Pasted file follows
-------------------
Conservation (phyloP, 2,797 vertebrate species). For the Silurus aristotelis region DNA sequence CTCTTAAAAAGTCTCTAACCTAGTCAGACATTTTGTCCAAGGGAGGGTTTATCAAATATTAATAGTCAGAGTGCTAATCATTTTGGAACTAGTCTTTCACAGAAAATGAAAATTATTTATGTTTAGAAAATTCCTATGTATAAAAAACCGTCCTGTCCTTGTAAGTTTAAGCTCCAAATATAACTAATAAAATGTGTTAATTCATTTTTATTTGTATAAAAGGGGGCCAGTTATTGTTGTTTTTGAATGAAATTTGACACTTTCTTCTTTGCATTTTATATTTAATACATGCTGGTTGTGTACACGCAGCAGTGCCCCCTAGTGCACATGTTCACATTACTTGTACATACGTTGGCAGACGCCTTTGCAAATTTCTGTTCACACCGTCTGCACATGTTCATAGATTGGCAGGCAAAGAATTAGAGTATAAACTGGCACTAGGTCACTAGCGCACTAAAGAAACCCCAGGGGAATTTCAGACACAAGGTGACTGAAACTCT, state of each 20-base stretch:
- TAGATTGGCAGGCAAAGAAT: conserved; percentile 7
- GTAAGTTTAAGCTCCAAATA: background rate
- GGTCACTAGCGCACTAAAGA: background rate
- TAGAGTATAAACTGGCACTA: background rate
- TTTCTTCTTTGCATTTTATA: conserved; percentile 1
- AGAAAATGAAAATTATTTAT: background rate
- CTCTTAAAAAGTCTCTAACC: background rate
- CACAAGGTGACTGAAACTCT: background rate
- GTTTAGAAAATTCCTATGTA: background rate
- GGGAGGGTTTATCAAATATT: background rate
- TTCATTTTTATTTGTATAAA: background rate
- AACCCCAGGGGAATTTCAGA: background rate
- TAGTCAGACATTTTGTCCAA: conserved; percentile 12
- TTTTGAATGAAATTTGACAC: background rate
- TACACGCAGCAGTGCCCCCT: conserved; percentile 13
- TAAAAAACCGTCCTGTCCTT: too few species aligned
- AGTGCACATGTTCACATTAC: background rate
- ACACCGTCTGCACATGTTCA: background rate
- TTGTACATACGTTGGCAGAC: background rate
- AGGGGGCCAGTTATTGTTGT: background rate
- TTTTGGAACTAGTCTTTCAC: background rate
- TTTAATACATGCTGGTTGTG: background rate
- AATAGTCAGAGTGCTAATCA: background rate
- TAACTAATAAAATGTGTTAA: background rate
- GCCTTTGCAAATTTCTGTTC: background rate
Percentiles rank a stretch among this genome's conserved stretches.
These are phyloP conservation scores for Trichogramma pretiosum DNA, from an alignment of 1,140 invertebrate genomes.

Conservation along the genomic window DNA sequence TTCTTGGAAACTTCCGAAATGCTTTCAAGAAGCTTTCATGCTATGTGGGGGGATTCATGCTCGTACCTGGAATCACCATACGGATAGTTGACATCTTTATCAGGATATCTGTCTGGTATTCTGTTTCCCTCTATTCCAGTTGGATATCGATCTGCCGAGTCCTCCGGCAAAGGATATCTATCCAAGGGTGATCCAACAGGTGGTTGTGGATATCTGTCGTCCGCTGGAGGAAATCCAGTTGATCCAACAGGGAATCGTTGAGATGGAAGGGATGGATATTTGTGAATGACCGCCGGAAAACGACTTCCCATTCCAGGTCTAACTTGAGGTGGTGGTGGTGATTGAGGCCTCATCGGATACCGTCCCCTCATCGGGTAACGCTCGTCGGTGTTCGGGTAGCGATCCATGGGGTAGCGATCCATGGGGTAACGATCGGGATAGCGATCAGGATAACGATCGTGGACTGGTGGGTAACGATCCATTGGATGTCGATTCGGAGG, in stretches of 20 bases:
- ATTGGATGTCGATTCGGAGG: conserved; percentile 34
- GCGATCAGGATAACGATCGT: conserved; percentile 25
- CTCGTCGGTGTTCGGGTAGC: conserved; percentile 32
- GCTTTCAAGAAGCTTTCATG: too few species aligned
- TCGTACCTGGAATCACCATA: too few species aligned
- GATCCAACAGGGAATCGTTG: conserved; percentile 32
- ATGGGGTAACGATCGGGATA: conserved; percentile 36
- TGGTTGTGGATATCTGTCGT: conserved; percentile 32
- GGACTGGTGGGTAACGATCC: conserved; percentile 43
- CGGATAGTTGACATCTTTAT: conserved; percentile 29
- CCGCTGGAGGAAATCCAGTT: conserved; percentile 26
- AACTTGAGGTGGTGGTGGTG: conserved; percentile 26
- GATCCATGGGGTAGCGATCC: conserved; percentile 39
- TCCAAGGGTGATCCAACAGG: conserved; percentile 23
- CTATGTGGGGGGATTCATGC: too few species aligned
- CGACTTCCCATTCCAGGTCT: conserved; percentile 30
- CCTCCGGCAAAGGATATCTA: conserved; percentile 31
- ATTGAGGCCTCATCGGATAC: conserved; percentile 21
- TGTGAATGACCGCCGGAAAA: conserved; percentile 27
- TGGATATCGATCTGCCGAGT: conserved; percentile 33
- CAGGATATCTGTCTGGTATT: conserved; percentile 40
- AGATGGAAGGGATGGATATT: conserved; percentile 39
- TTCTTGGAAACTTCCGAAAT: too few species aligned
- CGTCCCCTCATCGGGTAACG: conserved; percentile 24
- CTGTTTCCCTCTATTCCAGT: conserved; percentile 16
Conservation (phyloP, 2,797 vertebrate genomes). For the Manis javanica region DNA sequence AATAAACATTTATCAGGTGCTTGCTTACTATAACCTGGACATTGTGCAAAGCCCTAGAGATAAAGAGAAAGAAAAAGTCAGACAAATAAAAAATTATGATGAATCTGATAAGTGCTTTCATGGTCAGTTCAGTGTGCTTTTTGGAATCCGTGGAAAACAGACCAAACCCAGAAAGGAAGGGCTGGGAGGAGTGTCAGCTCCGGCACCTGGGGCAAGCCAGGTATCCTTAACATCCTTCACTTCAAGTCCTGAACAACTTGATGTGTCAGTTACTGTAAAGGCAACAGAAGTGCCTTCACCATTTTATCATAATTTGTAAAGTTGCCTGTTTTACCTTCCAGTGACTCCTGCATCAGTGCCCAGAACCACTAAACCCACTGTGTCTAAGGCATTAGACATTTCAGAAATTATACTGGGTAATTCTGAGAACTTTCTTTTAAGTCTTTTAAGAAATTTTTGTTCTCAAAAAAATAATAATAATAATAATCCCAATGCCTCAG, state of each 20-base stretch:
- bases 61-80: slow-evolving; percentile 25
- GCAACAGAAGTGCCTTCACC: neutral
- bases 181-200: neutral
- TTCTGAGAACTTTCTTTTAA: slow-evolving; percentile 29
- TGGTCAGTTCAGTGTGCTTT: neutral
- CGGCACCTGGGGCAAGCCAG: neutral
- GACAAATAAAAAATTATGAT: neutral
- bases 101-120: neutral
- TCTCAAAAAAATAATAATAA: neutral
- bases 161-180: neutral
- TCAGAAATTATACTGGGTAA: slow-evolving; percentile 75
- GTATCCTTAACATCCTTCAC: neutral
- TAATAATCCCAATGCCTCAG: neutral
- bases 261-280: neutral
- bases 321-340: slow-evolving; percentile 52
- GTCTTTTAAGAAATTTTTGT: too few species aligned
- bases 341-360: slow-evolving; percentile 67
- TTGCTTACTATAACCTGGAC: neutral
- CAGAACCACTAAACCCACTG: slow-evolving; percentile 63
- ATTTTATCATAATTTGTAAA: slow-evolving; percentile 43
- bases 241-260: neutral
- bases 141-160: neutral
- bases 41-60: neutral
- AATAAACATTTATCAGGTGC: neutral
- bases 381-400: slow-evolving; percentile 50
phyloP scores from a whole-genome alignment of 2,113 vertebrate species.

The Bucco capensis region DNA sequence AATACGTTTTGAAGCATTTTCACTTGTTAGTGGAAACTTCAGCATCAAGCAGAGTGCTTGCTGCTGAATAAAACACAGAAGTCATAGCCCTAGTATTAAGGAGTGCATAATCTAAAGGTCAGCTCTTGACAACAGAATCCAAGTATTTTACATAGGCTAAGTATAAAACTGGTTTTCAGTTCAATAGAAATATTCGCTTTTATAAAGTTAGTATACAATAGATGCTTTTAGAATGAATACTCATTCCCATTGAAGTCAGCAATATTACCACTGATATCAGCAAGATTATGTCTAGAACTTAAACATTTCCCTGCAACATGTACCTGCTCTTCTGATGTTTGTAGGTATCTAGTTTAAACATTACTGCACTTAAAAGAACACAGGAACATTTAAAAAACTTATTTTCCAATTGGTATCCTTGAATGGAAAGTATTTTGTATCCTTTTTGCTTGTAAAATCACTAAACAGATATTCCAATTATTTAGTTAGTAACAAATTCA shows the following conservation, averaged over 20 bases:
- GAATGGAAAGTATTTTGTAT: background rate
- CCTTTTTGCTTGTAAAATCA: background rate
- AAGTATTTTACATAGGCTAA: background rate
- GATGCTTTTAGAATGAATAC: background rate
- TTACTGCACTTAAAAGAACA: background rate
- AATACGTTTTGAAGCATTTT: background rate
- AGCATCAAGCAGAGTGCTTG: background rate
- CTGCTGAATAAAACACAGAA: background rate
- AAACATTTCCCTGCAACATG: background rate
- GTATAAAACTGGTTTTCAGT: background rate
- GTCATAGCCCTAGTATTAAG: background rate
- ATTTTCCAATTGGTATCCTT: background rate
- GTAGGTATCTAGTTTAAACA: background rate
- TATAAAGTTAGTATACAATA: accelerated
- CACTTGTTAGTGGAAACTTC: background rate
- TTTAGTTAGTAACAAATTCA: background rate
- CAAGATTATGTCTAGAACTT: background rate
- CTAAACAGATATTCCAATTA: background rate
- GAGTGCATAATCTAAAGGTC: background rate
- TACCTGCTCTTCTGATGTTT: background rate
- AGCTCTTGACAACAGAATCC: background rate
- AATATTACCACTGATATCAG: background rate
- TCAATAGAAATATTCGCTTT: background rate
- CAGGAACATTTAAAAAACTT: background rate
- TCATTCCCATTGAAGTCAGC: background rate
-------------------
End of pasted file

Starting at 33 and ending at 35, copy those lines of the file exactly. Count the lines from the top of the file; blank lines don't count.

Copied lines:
- GCTTTCAAGAAGCTTTCATG: too few species aligned
- TCGTACCTGGAATCACCATA: too few species aligned
- GATCCAACAGGGAATCGTTG: conserved; percentile 32